Thursday, December 12, 2019 - Updated: 12:50 pm
Life has not been easy for Ashley. She first became a mother in her teens and now has four children. She has battled drug abuse. But after getting clean and with help from Catholic Charities, Ashley is working to make a better life for her family.
She takes part in the pro-life Roselia Pregnancy and Parenting Program of Catholic Charities of the Diocese of Pittsburgh, which offers supportive counseling and education for pregnant women and new mothers who don’t know where to turn.
Thanks to sacrificial gifts from donors to Our Campaign for The Church Alive!, an endowment allowed an expansion of the program to all six counties in the diocese, including Butler, where Ashley learned how to better care for herself and her baby boy, who is now 9 months old.
“The support has really helped, having someone to talk to,” she said.
The program serves about 80 mothers and their children in the Butler area, according to regional director Amber Crowe. An “Earn While You Learn” incentive allows expectant and new moms — and fathers — to receive points for acquiring parenting skills, which they use to “shop” in the agency’s baby boutique filled with clothing, food, furniture and other needed items like strollers.
Parents learn how to feed, bathe and dress their baby, when to move from milk or formula to food, basic infancy CPR and the importance of never leaving their child alone.
About 70 percent of participants are single mothers with low or no income. The rest are two-parent households living paycheck to paycheck. They learn how to budget their money and enjoy being part of a community.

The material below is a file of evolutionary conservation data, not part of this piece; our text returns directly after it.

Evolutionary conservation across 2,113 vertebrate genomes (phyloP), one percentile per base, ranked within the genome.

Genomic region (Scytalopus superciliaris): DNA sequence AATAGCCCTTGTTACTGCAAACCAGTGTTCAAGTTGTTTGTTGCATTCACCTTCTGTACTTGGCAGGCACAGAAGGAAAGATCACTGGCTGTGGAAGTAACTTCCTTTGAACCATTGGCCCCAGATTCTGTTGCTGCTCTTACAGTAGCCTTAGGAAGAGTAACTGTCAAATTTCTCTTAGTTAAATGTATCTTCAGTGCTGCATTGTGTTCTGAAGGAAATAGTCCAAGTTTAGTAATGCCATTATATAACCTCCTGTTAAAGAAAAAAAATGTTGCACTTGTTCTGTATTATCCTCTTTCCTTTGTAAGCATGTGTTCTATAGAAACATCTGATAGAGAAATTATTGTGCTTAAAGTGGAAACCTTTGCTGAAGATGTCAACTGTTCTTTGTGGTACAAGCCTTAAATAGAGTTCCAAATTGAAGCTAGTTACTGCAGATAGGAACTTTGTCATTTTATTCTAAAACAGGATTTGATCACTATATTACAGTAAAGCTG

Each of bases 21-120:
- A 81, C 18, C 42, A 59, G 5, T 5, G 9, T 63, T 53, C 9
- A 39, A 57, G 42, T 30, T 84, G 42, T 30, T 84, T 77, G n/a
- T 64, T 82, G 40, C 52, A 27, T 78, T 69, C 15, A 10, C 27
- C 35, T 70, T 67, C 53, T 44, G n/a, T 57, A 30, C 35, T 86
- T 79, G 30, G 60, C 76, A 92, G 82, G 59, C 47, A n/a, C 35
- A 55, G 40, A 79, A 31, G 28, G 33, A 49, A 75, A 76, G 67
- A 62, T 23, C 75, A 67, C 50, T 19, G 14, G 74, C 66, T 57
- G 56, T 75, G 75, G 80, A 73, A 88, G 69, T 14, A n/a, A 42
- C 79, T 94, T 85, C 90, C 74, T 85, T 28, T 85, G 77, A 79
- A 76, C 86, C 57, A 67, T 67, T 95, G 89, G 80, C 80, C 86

“The women tend to be isolated while caring for their children,” Crowe said. “A growing number of moms are suffering from post-partum depression.”
Rachel, a former client, wants to help. She is starting a support group for other program participants called “Mom Talk — How to Survive Age 0 to 5.” Her daughter just turned 2.
“I like being a mom, but it’s not easy,” she said. “Instead of getting angry or frustrated with the kids or worrying because there’s not enough money, we’re focusing on patience and being a good mom.”
Caseworker Sue Reinhart calls the approach a hand up, not a handout.
“We try to give them hope and excitement for the future,” she said. “This program has been a light to women who need hope, showing them that we really care.”
“The staff are able to support them and provide opportunities and resources for them to become effective parents,” said Susan Rauscher, executive director of Catholic Charities of the Diocese of Pittsburgh. “The program clearly demonstrates our willingness to not only support a woman in a crisis pregnancy but to continue that assistance until she is stable.
“All of our parents know that we care about them and want the very best for them as they welcome new life into the world.”
Transitional apartments in Downtown Pittsburgh for homeless pregnant women and new moms is no longer in operation, Rauscher said, but they will work with mothers in need until they can find a long-term housing solution such as partnering with other social service agencies.
Ashley said she attends church and is brimming with optimism as she leaves old habits and influences behind.
“I have no doubts about the future,” she said. “I plan to live in faith instead of fear.”